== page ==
The Missouri Economic Dashboard, believed to be the first economic dashboard launched by a state treasurer, examines state and county financial data in comparison to national averages.
By Theo Douglas
“Christopher Anderson, president of the Massachusetts High Technology Council, which shepherded the Massachusetts’ Technology, Talent and Economic Reporting System (MATTERS) dashboard to its debut in February 2015, told Government Technology that the council’s website appears to have a different goal from the Missouri dashboard.
The Missouri dashboard, Anderson said, “looks more like a thermometer” with its emphasis on comparing the state nationally and on a county-to-county level. MATTERS, he said, was designed as a competitive tool to show Massachusetts its “relative strengths and competitive weaknesses in the context of other states, especially peer states.””
The Missouri Economic Dashboard compares economic data on a county-to-county basis, and contrasts state and national metrics.
Creating an interactive website capable of synthesizing multiple data streams can take years and cost thousands of dollars, but after a roughly eight-month sprint, Missouri debuted what it believes is the first economic performance dashboard launched by a state treasurer. Continue reading
By Priyanka Dayal McCluskey
“We’re talking about a program that has become the dominant feature of state spending,” said Mark Gallagher, executive vice president at the Massachusetts High Technology Council, an employer group. “We have to get serious in addressing the underlying cost drivers.”
Massachusetts legislators, in a showdown with Governor Charlie Baker, again rebuffed his plan to curb the state’s rising health care costs, in part by moving some poor adults off of the state’s health care safety net program.
The Democrat-controlled House and Senate on Wednesday approved a related Baker proposal to raise $200 million a year for the state’s Medicaid program through new fees on employers and use it to help fund health costs. But they rejected a complementary set of proposals to curb spending, which Baker wanted lawmakers to approve as a package.
The governor could accept or veto their decision. It was not immediately clear how he would respond. Democrats in the Legislature have enough votes to override his veto.
The policy dispute between the governor and lawmakers, who generally get along, highlights the immense challenge of helping the poor while keeping public spending in check. It also puts Baker in a difficult spot with the business community, which supports paying new fees only if the state also implements the governor’s cost-cutting plan.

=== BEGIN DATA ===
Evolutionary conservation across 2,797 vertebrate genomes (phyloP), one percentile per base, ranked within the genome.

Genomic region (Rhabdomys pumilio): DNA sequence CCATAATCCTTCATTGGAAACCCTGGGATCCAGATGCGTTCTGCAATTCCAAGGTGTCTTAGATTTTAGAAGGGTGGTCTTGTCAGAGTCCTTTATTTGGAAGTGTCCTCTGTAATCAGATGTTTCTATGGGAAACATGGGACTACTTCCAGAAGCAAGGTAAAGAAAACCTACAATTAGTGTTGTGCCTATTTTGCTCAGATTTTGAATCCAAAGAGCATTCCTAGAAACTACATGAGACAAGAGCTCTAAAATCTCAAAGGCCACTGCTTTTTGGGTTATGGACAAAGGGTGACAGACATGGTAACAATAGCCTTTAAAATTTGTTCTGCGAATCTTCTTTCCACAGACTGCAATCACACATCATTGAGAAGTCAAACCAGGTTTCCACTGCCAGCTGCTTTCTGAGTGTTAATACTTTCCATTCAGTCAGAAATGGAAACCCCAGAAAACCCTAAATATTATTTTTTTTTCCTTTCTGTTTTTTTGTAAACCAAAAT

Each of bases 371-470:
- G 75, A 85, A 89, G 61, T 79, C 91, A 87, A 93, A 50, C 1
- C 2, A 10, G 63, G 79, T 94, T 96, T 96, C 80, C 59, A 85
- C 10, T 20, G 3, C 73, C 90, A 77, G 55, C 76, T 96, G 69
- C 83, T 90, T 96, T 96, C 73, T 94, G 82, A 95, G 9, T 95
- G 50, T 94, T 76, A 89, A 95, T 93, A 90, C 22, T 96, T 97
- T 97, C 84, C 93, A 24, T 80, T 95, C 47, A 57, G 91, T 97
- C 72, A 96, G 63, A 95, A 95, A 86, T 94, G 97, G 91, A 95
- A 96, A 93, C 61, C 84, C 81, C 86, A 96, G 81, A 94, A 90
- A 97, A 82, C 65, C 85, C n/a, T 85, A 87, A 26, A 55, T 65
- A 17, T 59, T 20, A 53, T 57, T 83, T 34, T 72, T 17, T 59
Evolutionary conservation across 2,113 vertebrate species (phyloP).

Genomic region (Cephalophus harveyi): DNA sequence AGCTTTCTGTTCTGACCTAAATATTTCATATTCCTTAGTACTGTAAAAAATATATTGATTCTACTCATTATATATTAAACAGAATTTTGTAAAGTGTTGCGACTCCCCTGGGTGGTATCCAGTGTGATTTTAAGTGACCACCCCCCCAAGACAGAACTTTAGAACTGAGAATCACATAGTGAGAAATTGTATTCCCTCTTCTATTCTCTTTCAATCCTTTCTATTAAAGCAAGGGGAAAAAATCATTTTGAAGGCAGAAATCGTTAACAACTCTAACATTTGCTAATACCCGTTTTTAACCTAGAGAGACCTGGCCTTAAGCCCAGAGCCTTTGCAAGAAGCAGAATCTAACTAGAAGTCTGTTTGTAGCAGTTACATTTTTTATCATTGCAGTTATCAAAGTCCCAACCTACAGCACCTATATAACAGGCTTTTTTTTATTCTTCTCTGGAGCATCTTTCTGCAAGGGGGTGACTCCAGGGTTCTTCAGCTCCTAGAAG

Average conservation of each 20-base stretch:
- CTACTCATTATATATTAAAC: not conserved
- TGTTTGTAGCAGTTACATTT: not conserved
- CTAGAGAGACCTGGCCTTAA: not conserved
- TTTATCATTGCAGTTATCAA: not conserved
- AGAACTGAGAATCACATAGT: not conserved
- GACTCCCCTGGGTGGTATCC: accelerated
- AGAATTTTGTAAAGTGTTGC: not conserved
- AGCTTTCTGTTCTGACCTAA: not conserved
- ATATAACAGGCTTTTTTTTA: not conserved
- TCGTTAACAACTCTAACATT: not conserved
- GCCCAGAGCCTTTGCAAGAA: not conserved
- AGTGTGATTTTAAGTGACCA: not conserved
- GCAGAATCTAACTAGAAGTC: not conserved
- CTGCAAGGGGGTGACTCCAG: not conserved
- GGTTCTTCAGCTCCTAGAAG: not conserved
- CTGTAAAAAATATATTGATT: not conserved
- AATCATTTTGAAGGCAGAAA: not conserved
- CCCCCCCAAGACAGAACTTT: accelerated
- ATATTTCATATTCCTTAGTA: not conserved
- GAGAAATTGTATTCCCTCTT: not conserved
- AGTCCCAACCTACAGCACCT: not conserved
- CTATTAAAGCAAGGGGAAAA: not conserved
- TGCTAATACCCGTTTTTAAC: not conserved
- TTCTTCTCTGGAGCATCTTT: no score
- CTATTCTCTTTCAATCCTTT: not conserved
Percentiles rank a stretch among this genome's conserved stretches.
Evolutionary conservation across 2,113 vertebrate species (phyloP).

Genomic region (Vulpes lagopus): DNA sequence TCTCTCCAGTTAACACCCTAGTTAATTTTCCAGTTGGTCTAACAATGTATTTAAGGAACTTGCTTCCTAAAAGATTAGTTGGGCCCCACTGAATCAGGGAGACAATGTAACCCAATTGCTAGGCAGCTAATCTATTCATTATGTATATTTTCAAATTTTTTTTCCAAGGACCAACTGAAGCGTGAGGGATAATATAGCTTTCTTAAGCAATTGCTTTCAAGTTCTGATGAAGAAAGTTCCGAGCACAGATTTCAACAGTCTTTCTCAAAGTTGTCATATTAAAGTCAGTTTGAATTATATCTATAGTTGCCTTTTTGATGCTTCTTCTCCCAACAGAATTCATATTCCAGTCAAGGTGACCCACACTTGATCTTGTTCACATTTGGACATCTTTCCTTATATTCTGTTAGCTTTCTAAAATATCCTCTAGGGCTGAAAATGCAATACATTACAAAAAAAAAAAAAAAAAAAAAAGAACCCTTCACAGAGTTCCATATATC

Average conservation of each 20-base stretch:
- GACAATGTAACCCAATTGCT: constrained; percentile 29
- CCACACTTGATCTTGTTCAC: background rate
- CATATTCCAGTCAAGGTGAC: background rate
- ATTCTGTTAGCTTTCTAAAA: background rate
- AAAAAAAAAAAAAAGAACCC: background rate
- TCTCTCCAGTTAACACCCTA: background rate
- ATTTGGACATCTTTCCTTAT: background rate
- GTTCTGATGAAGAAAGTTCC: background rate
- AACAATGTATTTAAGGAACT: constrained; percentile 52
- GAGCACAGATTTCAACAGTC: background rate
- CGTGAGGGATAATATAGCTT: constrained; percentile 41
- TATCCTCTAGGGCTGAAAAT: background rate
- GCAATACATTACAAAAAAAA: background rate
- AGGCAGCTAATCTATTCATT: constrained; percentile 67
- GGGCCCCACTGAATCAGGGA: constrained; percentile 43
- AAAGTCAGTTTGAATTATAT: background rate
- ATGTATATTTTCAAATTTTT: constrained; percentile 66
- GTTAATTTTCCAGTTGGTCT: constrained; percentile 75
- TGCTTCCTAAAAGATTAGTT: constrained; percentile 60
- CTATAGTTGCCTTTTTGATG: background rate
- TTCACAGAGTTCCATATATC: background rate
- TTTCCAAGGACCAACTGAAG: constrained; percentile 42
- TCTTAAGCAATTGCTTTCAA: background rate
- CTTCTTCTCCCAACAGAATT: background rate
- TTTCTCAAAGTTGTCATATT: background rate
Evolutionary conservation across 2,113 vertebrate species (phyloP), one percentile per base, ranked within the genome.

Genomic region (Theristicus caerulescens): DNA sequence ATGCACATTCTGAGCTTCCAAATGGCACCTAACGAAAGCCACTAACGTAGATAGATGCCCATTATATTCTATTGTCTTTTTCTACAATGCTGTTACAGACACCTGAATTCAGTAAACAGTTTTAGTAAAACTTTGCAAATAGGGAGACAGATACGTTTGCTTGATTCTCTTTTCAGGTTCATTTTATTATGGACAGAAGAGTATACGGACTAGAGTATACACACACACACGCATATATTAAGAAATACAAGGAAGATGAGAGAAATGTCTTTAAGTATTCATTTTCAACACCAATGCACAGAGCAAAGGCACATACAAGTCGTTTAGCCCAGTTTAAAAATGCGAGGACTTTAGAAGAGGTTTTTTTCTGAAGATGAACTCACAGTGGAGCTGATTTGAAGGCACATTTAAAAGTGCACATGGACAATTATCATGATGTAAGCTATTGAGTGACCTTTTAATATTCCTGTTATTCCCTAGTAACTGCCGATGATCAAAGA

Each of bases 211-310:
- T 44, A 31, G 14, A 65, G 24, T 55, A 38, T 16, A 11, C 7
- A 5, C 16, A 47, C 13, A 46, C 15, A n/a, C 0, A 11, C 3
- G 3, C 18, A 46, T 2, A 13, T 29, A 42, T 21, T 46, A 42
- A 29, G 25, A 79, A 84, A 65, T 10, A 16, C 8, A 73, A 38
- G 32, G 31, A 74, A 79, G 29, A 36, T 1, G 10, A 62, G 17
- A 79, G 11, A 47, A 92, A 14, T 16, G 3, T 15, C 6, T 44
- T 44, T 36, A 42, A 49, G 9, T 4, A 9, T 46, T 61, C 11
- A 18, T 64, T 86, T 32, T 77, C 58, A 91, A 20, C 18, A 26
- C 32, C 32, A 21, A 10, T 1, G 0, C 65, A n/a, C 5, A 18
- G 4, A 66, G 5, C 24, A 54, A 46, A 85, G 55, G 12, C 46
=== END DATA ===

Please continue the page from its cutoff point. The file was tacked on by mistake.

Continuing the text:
Business groups said Wednesday that they would urge Baker to use the veto. Continue reading
By Bob Salsberg
“But the governor’s approach was supported by major business groups including the Massachusetts High Technology Council, which had agreed to the assessment only on the condition that the other Medicaid changes were included.”
Republican Gov. Charlie Baker vetoed $320 million from the state budget on Monday and asked lawmakers to revisit a package of cost-saving reforms he proposed to the state’s Medicaid program.
More than two weeks into the state’s new fiscal year, Baker signed into law the remainder of the roughly $40 billion spending package. Massachusetts was one of the last U.S. states to have a budget in place and had been operating under a stopgap plan since July 1.
Budget negotiations had been clouded by a tax revenue shortfall that forced state officials to reduce spending in the just completed fiscal year and reevaluate how much it could afford to spend over the next 12 months. Continue reading
By Matt Murphy
“Massachusetts High Technology Council President Chris Anderson said his organization’s support for the assessment deal negotiated with Baker “has always been absolutely conditioned on the adoption of reforms to MassHealth that are sufficient to put the program on sustainable financial footing AND an ironclad commitment to sunset the assessment no later than the end of 2019.”
“Until such reforms are adopted, the Council cannot and will not support an employer assessment,” Anderson said in a statement.”
Gov. Charlie Baker gave the Legislature a new deadline on Monday, calling on them to approve by mid-September a $350 million package of new employer health care assessments and MassHealth reforms required to balance the annual state budget.
Baker signed a $39.4 billion budget for fiscal 2018 that lowered tax revenue assumptions for the year by $749 million and made $320 million in spending vetoes that will be examined and reviewed by House leaders and Rep. Jeff Sanchez, the new chairman of the House Ways and Means Committee.
The governor also returned sections of the budget that would have allowed the administration to levy new fees and fines on employers to help pay for rising Medicaid costs. Instead, Baker wants to see the assessments, which he first proposed, coupled with reforms to MassHealth eligibility. Continue reading